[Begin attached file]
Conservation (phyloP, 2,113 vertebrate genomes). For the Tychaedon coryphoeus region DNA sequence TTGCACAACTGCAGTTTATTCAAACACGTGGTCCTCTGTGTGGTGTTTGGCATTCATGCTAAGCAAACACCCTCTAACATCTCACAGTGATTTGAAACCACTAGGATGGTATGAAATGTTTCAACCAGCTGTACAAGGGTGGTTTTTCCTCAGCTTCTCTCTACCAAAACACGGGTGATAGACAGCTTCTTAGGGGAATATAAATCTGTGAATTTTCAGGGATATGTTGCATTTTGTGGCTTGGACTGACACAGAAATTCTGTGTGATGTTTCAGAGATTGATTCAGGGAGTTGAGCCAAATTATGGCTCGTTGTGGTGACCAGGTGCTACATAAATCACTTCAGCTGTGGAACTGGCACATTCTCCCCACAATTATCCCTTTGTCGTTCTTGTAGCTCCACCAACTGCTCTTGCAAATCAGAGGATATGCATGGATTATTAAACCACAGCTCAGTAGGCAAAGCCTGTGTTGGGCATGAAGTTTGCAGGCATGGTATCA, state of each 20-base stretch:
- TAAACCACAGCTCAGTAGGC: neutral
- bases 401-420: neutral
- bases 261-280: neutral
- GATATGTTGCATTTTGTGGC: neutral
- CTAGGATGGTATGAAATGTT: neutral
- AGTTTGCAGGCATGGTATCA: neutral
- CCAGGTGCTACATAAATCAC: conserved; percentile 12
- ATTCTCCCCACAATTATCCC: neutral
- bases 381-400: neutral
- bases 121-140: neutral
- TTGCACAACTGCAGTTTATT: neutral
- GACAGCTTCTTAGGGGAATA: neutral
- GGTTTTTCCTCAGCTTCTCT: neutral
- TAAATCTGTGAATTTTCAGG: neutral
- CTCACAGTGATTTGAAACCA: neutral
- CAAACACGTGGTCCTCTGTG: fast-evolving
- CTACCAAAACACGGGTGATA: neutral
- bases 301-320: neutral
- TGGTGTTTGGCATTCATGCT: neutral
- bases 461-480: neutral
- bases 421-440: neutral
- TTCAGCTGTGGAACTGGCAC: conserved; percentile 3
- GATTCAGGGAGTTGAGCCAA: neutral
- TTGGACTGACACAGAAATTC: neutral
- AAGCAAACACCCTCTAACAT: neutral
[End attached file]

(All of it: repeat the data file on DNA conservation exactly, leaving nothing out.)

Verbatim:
Conservation (phyloP, 2,113 vertebrate genomes). For the Tychaedon coryphoeus region DNA sequence TTGCACAACTGCAGTTTATTCAAACACGTGGTCCTCTGTGTGGTGTTTGGCATTCATGCTAAGCAAACACCCTCTAACATCTCACAGTGATTTGAAACCACTAGGATGGTATGAAATGTTTCAACCAGCTGTACAAGGGTGGTTTTTCCTCAGCTTCTCTCTACCAAAACACGGGTGATAGACAGCTTCTTAGGGGAATATAAATCTGTGAATTTTCAGGGATATGTTGCATTTTGTGGCTTGGACTGACACAGAAATTCTGTGTGATGTTTCAGAGATTGATTCAGGGAGTTGAGCCAAATTATGGCTCGTTGTGGTGACCAGGTGCTACATAAATCACTTCAGCTGTGGAACTGGCACATTCTCCCCACAATTATCCCTTTGTCGTTCTTGTAGCTCCACCAACTGCTCTTGCAAATCAGAGGATATGCATGGATTATTAAACCACAGCTCAGTAGGCAAAGCCTGTGTTGGGCATGAAGTTTGCAGGCATGGTATCA, state of each 20-base stretch:
- TAAACCACAGCTCAGTAGGC: neutral
- bases 401-420: neutral
- bases 261-280: neutral
- GATATGTTGCATTTTGTGGC: neutral
- CTAGGATGGTATGAAATGTT: neutral
- AGTTTGCAGGCATGGTATCA: neutral
- CCAGGTGCTACATAAATCAC: conserved; percentile 12
- ATTCTCCCCACAATTATCCC: neutral
- bases 381-400: neutral
- bases 121-140: neutral
- TTGCACAACTGCAGTTTATT: neutral
- GACAGCTTCTTAGGGGAATA: neutral
- GGTTTTTCCTCAGCTTCTCT: neutral
- TAAATCTGTGAATTTTCAGG: neutral
- CTCACAGTGATTTGAAACCA: neutral
- CAAACACGTGGTCCTCTGTG: fast-evolving
- CTACCAAAACACGGGTGATA: neutral
- bases 301-320: neutral
- TGGTGTTTGGCATTCATGCT: neutral
- bases 461-480: neutral
- bases 421-440: neutral
- TTCAGCTGTGGAACTGGCAC: conserved; percentile 3
- GATTCAGGGAGTTGAGCCAA: neutral
- TTGGACTGACACAGAAATTC: neutral
- AAGCAAACACCCTCTAACAT: neutral